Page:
To Do Others Good.—"I have been living in S. W. Queensland for thirteen years," writes Mr J. R. Ti.ndale, Editor of the Cunnamulla '' Watehmau." '• During that time I have been subject to attacks of diarrhoea, and have always found Chamberlain's Colic and Diarrhoea Remedy to quickly relieve me. I can recommend it to. anyone suffering from that complaint.. You may use this letter as you.see fit, for it is written to do others good." Soid by ali storekeep ers and chemists.*
PREMIERS PAY SACRIFICE TO END SCANDAL. [Newspaper Article] — Narracan Shire Advocate — 25 February 1914
PREMIERS PAY SACRIFICE TO END SCANDAL. Count Tisza, the Hungarian Premier, and Count IChuen Hedervary, the former Premier, have repaid out of their own Rockets to , the Hungarian Traffic Bank the.sum._of .£60,000, which the bank contributed to the Govern ment party fund in consideration of receiving a concession for a gambling casino on Margaret Island, in the Danube at Budapest. The arrangement (says the Vienna correspondent of "The Daily Express'" December G), was made with Dr. von Liukacs, Count Tisza's predecessor in the Premiership, and the scandal which it gave ' rise to caused von Liukacs' fall. Count. Tisza, .when he took 'office, refused to recognise the bargain, and the bank threatened to bring an action against the party or ganisation if the money were not re funded. , This was impossible, however, as the money was spent at the last elo.ction, and the party chest is now empty. Tho-Opposil ion." of course, made the most of I lie scandal, and the two parly leaders decided o...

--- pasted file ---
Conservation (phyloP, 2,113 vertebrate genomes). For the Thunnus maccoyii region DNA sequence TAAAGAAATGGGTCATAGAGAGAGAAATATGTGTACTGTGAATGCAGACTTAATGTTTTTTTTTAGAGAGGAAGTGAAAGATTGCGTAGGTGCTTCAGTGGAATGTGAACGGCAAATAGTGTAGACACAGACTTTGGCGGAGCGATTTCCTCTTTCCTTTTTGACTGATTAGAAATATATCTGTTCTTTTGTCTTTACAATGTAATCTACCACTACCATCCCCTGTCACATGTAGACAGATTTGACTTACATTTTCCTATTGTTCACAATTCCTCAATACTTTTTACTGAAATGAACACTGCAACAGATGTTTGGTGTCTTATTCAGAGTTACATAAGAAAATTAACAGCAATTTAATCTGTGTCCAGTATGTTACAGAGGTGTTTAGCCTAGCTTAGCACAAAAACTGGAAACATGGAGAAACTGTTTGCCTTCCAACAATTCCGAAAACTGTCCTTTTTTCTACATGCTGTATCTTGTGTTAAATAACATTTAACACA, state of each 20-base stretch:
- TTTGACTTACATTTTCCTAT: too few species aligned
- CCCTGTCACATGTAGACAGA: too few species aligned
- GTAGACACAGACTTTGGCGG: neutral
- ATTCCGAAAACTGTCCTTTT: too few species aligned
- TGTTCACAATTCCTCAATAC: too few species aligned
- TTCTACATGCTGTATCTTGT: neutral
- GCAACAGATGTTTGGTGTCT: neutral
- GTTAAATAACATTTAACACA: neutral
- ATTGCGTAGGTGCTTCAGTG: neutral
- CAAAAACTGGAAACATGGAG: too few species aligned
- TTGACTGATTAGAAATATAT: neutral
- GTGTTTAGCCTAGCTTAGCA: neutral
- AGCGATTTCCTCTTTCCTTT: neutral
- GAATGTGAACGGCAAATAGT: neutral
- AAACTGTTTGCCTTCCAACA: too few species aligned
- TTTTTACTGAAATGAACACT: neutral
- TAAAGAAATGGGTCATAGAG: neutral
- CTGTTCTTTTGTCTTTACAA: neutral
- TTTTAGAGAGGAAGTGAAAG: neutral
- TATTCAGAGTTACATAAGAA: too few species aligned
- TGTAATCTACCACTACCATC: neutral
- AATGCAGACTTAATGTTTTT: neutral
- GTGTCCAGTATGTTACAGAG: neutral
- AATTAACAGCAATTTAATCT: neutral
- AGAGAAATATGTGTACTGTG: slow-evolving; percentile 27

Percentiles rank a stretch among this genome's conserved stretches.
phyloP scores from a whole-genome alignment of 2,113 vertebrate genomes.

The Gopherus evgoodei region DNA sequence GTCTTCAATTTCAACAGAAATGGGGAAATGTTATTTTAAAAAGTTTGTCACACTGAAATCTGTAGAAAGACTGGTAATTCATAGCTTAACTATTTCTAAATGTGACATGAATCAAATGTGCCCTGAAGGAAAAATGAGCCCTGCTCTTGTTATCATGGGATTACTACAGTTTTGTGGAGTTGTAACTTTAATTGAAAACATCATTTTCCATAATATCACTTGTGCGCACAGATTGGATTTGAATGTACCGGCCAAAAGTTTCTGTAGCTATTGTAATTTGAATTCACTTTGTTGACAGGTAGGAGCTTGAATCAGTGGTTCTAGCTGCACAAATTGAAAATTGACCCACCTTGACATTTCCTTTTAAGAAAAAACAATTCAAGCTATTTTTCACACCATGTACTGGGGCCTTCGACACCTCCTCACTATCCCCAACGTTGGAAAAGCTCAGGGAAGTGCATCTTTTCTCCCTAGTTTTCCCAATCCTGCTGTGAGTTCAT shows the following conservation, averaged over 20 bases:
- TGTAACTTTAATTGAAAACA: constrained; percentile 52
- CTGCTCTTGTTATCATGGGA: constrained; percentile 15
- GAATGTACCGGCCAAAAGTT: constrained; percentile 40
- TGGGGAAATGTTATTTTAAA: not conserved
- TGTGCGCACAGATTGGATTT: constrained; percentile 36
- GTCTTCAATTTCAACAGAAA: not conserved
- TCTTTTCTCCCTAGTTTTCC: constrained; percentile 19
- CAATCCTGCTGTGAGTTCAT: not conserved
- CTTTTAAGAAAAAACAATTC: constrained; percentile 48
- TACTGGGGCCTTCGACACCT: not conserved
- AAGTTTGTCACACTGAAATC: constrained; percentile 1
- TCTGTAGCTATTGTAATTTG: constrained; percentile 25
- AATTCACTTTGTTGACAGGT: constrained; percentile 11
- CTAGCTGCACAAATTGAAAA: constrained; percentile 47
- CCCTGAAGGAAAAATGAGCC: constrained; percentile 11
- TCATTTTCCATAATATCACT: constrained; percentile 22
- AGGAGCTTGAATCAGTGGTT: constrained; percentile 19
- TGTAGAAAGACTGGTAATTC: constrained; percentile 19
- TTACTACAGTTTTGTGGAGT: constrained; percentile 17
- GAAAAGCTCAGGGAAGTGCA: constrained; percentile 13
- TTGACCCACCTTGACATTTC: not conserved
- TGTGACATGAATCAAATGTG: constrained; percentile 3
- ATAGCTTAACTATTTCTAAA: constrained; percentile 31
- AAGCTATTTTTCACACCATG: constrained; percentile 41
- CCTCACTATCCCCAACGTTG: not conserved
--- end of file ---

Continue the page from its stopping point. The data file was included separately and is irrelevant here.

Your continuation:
RIFLE SHOOTING. DARNUM v. MOE. [Newspaper Article] — Narracan Shire Advocate — 25 February 1914
RIFLE SHOOTING. DARNUM v. MOE. A rifle match, between teams re presenting the above clnbs, was fired over the Moe range on Satur day last, and resulted in a win for the visitors by 35 points. The con ditions were—10 men aside ; seven shots at 500 and 600 yards, best six scores to count. Results : — MOE. 500y. 600y. Total E. Hnnter N. Bohnholtzer O. White M. Laidlaw J. W. Feehner .. F. Halden 34 31 29 30 31 33 Grand Total... Counted out— A. Blair .. 26 A. Ryan .'. 30 DARNUM. 30 30 31 27 25 21 26 ]6 E. Cooke 34 34 68 E. Cropley 35 31 66 J. Copeland ... 32 32 64 T. Keating ;.. 34 30 64 H. Reeves 31 32 63 H. Hay ward ... 30 32 62 , Grand Total... • » 387 Counted out— W. Gad 33 27 60 W. Sherman ... 27 30 57 P. Parnell 29 21 50 A. Keeble 14 30 44
MUSICAL HONORS CONSTABLE GOES TO PRISON. [Newspaper Article] — Narracan Shire Advocate — 25 February 1914
MUSICAL HONORS CONSTABLE GOES TO PRISON. ~ An extraordinary scene was wit nessed at St. Helens railway station on Monday (states "Lloyd's Weekly" of November 30). William Weaver, a local constable, had been sentenced to six months' hard labor for' assaulting Inspector Jaclcson, and hundreds of people assembled in the station ap proaches to witness his being taken to prison. i Ae Weaver stepped from the Black Maria he was loudly cheered, a recep tion that he had to acknowledge, as he was handcuffed, by a nod of the hoad. People on the station platform cheered 'and sang "He's a jolly good fellow," as the train moved out of the station. According to the prosecution." Jack son had occasion to reprimand- Wea ver for being too much affected by drink to continue his duty through the night. On receiving' instruction to that eflect, Weayer replied, "I'will go off for something," and then,, rushing at the inspector, tried to seize, his walking stick. . The inspector went on his way, and a lit...